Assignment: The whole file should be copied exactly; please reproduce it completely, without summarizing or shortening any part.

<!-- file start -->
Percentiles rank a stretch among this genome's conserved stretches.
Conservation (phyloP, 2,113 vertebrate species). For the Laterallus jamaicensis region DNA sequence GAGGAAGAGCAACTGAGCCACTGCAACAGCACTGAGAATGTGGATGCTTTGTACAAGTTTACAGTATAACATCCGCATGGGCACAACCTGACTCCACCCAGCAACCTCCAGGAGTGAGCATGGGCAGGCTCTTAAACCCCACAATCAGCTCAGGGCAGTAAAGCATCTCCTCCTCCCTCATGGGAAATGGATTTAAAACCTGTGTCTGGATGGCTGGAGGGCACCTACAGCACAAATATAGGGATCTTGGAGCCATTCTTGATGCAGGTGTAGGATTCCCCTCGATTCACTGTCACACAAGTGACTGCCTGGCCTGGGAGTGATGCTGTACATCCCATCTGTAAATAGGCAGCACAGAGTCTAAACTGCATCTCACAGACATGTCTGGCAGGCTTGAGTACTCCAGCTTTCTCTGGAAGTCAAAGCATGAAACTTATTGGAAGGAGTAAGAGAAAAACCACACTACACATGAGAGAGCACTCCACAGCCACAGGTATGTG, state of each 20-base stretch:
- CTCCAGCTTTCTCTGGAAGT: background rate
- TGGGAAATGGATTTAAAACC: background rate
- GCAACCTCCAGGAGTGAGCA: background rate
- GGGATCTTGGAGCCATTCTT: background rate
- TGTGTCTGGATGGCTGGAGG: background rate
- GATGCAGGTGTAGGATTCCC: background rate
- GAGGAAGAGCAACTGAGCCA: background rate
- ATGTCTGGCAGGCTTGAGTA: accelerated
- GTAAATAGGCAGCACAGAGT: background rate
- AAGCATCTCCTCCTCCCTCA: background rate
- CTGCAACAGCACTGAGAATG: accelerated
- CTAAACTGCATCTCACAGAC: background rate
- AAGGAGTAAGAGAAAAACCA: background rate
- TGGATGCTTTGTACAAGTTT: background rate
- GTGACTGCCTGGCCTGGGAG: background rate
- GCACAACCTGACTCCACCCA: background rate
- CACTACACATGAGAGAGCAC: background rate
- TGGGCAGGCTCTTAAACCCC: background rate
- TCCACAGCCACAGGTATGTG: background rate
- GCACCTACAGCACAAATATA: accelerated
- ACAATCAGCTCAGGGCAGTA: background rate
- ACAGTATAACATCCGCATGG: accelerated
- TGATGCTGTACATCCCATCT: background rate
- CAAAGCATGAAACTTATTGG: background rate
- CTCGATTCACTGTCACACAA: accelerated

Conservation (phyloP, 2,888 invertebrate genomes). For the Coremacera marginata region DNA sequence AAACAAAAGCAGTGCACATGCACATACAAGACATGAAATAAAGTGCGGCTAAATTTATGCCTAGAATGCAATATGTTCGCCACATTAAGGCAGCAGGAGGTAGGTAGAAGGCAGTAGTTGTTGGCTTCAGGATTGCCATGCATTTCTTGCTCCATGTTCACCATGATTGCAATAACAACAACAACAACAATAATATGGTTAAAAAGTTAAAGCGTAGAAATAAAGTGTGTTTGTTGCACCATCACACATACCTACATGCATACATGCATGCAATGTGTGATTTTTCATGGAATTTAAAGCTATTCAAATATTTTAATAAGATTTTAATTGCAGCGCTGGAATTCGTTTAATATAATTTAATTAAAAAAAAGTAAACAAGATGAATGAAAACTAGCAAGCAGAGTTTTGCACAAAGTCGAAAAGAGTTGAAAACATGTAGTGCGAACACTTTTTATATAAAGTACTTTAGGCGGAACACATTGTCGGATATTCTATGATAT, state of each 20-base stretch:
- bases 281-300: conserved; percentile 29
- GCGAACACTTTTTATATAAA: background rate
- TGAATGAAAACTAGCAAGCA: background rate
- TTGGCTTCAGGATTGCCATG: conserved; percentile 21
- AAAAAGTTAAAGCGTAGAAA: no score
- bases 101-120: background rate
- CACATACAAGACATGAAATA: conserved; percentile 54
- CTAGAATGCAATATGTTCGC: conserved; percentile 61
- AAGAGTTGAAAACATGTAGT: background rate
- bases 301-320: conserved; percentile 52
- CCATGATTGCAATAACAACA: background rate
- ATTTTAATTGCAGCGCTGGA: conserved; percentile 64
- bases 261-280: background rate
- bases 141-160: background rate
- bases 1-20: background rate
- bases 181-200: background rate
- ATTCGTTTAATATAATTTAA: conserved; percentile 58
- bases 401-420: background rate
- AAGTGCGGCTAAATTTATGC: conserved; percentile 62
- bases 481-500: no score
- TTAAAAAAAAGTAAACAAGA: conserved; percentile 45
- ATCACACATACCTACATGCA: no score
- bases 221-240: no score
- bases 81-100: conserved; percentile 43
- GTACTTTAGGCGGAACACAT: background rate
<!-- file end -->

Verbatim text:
Percentiles rank a stretch among this genome's conserved stretches.
Conservation (phyloP, 2,113 vertebrate species). For the Laterallus jamaicensis region DNA sequence GAGGAAGAGCAACTGAGCCACTGCAACAGCACTGAGAATGTGGATGCTTTGTACAAGTTTACAGTATAACATCCGCATGGGCACAACCTGACTCCACCCAGCAACCTCCAGGAGTGAGCATGGGCAGGCTCTTAAACCCCACAATCAGCTCAGGGCAGTAAAGCATCTCCTCCTCCCTCATGGGAAATGGATTTAAAACCTGTGTCTGGATGGCTGGAGGGCACCTACAGCACAAATATAGGGATCTTGGAGCCATTCTTGATGCAGGTGTAGGATTCCCCTCGATTCACTGTCACACAAGTGACTGCCTGGCCTGGGAGTGATGCTGTACATCCCATCTGTAAATAGGCAGCACAGAGTCTAAACTGCATCTCACAGACATGTCTGGCAGGCTTGAGTACTCCAGCTTTCTCTGGAAGTCAAAGCATGAAACTTATTGGAAGGAGTAAGAGAAAAACCACACTACACATGAGAGAGCACTCCACAGCCACAGGTATGTG, state of each 20-base stretch:
- CTCCAGCTTTCTCTGGAAGT: background rate
- TGGGAAATGGATTTAAAACC: background rate
- GCAACCTCCAGGAGTGAGCA: background rate
- GGGATCTTGGAGCCATTCTT: background rate
- TGTGTCTGGATGGCTGGAGG: background rate
- GATGCAGGTGTAGGATTCCC: background rate
- GAGGAAGAGCAACTGAGCCA: background rate
- ATGTCTGGCAGGCTTGAGTA: accelerated
- GTAAATAGGCAGCACAGAGT: background rate
- AAGCATCTCCTCCTCCCTCA: background rate
- CTGCAACAGCACTGAGAATG: accelerated
- CTAAACTGCATCTCACAGAC: background rate
- AAGGAGTAAGAGAAAAACCA: background rate
- TGGATGCTTTGTACAAGTTT: background rate
- GTGACTGCCTGGCCTGGGAG: background rate
- GCACAACCTGACTCCACCCA: background rate
- CACTACACATGAGAGAGCAC: background rate
- TGGGCAGGCTCTTAAACCCC: background rate
- TCCACAGCCACAGGTATGTG: background rate
- GCACCTACAGCACAAATATA: accelerated
- ACAATCAGCTCAGGGCAGTA: background rate
- ACAGTATAACATCCGCATGG: accelerated
- TGATGCTGTACATCCCATCT: background rate
- CAAAGCATGAAACTTATTGG: background rate
- CTCGATTCACTGTCACACAA: accelerated

Conservation (phyloP, 2,888 invertebrate genomes). For the Coremacera marginata region DNA sequence AAACAAAAGCAGTGCACATGCACATACAAGACATGAAATAAAGTGCGGCTAAATTTATGCCTAGAATGCAATATGTTCGCCACATTAAGGCAGCAGGAGGTAGGTAGAAGGCAGTAGTTGTTGGCTTCAGGATTGCCATGCATTTCTTGCTCCATGTTCACCATGATTGCAATAACAACAACAACAACAATAATATGGTTAAAAAGTTAAAGCGTAGAAATAAAGTGTGTTTGTTGCACCATCACACATACCTACATGCATACATGCATGCAATGTGTGATTTTTCATGGAATTTAAAGCTATTCAAATATTTTAATAAGATTTTAATTGCAGCGCTGGAATTCGTTTAATATAATTTAATTAAAAAAAAGTAAACAAGATGAATGAAAACTAGCAAGCAGAGTTTTGCACAAAGTCGAAAAGAGTTGAAAACATGTAGTGCGAACACTTTTTATATAAAGTACTTTAGGCGGAACACATTGTCGGATATTCTATGATAT, state of each 20-base stretch:
- bases 281-300: conserved; percentile 29
- GCGAACACTTTTTATATAAA: background rate
- TGAATGAAAACTAGCAAGCA: background rate
- TTGGCTTCAGGATTGCCATG: conserved; percentile 21
- AAAAAGTTAAAGCGTAGAAA: no score
- bases 101-120: background rate
- CACATACAAGACATGAAATA: conserved; percentile 54
- CTAGAATGCAATATGTTCGC: conserved; percentile 61
- AAGAGTTGAAAACATGTAGT: background rate
- bases 301-320: conserved; percentile 52
- CCATGATTGCAATAACAACA: background rate
- ATTTTAATTGCAGCGCTGGA: conserved; percentile 64
- bases 261-280: background rate
- bases 141-160: background rate
- bases 1-20: background rate
- bases 181-200: background rate
- ATTCGTTTAATATAATTTAA: conserved; percentile 58
- bases 401-420: background rate
- AAGTGCGGCTAAATTTATGC: conserved; percentile 62
- bases 481-500: no score
- TTAAAAAAAAGTAAACAAGA: conserved; percentile 45
- ATCACACATACCTACATGCA: no score
- bases 221-240: no score
- bases 81-100: conserved; percentile 43
- GTACTTTAGGCGGAACACAT: background rate